Putin lays down red line in Nagorno-Karabakh conflict to Erdoğan – op-ed

Russian President Vladimir Putin, right, and Turkish President Recep Tayyip Erdogan shake hands after a joint news conference after their talks in the Bocharov Ruchei residence in the Black Sea resort of Sochi, Russia, Tuesday, Oct. 22, 2019. Erdogan says Turkey and Russia have reached a deal in which Syrian Kurdish fighters will move 30 kilometers (18 miles) away from a border area in northeast Syria within 150 hours. (Turkish Presidential Press Service/Pool Photo via AP)


Russia’s threat of military intervention in the fighting between Armenia and Azerbaijan over Nagorno-Karabakh is a message directed at Turkey to stop stoking the conflict, Washington Examiner columnist Tom Rogan wrote in an opinion piece on Monday.

Russia is the dominant player in the Caucasus region and maintains a security pact with Armenia, a close ally. But the agreement does not cover the disputed region, which is located within Azerbaijan’s borders but controlled by ethnic Armenians.

After a series of failed ceasefire initiatives in October, Russia said on Saturday it would provide Armenia with military assistance should the conflict spill onto Armenian territory – land that is outside Nagorno-Karabakh.

Russia’s announcement was designed to alter the pattern of violated ceasefires, with particular focus on Turkey, Rogan said.

Turkey has thrown its firm support behind Azerbaijan, an ally it shares strong historical and cultural ties with, in the conflict over Nagorno-Karabakh, saying it is ready to do whatever is necessary to eject Armenian forces from the region.

Turkey and Azerbaijan have denied allegations by Armenia, France and Russia that they have deployed hardened Syrian mercenaries in support of Azeri troops. Armenia has also repeatedly accused Turkey of providing Azerbaijan with air support, another accusation Ankara denies.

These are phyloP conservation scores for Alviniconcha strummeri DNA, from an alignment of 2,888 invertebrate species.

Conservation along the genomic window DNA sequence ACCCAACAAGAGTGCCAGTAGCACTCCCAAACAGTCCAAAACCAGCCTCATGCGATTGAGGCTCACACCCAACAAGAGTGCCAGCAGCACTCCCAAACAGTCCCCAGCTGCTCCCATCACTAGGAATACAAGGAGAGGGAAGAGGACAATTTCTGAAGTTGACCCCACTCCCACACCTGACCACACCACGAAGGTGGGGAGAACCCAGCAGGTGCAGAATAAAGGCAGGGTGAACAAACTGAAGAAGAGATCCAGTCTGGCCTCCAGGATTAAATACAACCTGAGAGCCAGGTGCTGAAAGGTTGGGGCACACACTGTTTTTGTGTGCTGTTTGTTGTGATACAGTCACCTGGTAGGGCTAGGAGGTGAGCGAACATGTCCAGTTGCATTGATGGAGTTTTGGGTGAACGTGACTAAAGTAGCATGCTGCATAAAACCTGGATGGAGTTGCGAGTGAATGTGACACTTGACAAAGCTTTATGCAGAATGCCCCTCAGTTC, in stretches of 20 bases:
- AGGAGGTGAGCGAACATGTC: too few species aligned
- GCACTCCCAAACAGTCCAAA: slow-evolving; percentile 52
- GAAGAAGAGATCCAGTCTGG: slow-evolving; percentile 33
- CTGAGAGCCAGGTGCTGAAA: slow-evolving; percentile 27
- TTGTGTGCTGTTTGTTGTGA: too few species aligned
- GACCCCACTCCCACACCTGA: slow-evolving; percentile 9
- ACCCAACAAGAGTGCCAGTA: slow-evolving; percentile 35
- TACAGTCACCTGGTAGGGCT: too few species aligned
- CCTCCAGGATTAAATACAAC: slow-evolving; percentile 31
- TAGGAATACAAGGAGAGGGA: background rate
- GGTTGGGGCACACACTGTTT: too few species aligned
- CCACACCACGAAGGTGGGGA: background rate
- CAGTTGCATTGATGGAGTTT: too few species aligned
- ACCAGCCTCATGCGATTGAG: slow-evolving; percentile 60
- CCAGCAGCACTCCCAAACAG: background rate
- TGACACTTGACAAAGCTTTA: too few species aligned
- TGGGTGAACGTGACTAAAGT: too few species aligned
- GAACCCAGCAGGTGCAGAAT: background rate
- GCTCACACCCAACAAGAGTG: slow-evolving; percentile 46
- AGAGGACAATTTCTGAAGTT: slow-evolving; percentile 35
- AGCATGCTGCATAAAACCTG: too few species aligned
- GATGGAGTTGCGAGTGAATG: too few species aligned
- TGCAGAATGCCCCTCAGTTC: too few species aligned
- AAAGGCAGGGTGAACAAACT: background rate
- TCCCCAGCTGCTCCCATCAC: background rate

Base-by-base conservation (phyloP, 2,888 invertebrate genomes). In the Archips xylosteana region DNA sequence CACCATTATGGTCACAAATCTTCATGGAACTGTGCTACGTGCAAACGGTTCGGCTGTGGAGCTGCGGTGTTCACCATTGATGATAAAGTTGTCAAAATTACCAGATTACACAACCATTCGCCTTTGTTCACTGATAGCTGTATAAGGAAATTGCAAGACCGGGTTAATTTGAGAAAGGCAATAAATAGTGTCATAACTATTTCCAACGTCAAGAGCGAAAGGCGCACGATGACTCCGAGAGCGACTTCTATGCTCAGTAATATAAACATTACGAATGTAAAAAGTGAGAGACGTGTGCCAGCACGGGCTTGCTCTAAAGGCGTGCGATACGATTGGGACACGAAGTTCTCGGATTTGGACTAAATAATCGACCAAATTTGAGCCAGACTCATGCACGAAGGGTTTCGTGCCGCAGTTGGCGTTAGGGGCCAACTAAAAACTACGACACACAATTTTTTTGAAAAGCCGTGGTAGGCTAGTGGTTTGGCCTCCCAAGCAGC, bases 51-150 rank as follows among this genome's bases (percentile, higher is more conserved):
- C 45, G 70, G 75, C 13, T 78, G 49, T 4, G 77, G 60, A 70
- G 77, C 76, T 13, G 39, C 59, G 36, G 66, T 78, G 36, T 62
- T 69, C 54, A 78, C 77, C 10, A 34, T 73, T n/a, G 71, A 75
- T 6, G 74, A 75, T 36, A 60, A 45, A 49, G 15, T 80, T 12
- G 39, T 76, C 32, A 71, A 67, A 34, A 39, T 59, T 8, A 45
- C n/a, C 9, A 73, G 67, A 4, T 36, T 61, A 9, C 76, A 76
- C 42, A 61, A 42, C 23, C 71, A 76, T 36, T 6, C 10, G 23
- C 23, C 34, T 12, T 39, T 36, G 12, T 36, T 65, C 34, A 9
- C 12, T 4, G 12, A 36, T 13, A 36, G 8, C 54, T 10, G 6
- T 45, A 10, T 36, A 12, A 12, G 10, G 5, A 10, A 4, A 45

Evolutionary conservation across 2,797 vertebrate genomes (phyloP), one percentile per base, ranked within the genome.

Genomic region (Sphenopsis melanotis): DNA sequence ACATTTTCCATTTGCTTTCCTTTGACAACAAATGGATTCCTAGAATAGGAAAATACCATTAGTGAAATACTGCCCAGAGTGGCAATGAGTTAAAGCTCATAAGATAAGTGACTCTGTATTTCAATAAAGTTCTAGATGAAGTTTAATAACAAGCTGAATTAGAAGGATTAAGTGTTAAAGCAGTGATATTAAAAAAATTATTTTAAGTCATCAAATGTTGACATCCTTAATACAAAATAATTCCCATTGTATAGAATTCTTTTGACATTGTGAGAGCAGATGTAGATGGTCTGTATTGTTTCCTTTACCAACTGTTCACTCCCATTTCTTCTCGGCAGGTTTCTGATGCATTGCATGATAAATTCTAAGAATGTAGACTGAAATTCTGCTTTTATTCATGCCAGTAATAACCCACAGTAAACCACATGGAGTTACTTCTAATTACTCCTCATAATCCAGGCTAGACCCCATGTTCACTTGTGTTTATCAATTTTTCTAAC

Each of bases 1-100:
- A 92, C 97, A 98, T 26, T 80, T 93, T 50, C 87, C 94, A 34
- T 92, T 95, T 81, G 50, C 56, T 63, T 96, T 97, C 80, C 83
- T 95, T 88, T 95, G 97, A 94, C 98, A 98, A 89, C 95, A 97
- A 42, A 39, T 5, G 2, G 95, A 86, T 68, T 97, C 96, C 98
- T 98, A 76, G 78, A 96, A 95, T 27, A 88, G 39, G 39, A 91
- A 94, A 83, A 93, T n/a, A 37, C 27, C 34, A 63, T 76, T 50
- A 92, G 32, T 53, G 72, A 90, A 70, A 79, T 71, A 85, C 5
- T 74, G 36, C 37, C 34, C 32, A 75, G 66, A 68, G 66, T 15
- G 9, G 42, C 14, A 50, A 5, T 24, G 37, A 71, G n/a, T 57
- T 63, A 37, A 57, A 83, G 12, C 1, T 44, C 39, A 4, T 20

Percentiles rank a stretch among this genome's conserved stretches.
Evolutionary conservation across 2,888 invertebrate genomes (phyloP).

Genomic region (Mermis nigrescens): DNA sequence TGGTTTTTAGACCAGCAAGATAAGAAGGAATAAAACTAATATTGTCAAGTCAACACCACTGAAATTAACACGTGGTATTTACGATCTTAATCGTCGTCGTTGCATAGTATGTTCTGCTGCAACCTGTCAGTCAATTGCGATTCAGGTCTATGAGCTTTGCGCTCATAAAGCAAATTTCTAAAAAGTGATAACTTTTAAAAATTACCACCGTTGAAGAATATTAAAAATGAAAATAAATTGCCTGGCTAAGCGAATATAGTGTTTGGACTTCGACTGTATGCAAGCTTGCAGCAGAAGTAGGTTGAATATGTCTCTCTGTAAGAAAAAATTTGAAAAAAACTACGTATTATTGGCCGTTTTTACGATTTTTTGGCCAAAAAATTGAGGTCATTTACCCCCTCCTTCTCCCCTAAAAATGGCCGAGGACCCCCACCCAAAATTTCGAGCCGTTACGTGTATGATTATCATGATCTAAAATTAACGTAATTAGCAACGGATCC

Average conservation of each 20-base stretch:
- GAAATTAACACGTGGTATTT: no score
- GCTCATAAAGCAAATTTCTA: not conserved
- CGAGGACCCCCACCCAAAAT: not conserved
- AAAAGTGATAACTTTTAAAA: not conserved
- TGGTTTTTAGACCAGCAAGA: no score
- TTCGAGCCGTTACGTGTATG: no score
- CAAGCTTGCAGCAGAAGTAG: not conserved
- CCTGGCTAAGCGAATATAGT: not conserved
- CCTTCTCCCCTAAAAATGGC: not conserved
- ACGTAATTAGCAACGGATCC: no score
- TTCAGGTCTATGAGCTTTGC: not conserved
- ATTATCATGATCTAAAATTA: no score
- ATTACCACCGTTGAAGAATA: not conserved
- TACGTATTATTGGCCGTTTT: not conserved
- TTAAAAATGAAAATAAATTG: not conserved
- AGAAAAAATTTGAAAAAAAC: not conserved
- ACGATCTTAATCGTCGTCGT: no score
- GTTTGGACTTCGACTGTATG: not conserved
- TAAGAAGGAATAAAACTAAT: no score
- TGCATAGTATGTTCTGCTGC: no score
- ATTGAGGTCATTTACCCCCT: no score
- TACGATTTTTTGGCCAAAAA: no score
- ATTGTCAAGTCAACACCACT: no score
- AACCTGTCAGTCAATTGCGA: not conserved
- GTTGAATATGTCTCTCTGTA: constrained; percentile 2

Rogan said Turkish President Recep Tayyip Erdoğan has pressured Azerbaijan to continue fighting despite ceasefire talks, which has “prevented the stabilisation of conditions on the ground and led to growing civilian suffering”.

“This Turkish obstinacy has aggravated (Russian President Vladimir) Putin,” he said.

The commentator drew attention to Russian air strikes late last month on Turkey-backed rebels in Syria, where both countries support opposite sides of the long-standing Middle Eastern conflict. The attack was the deadliest breach of a Syrian ceasefire deal agreed between Putin and Erdoğan.

“Putin is saying that unless Turkey backs off from fuelling the conflict (over Nagorno-Karabakh), Russia will pummel Erdoğan into an embarrassing climb down,” Rogan said.

“Putin is gambling, likely correctly based on prior experience, that Erdoğan will take note of his anger and back down. When it comes to the crunch point, the Turkish leader has shown a reluctance to go eyeball-to-eyeball with the ex-KGB man.”



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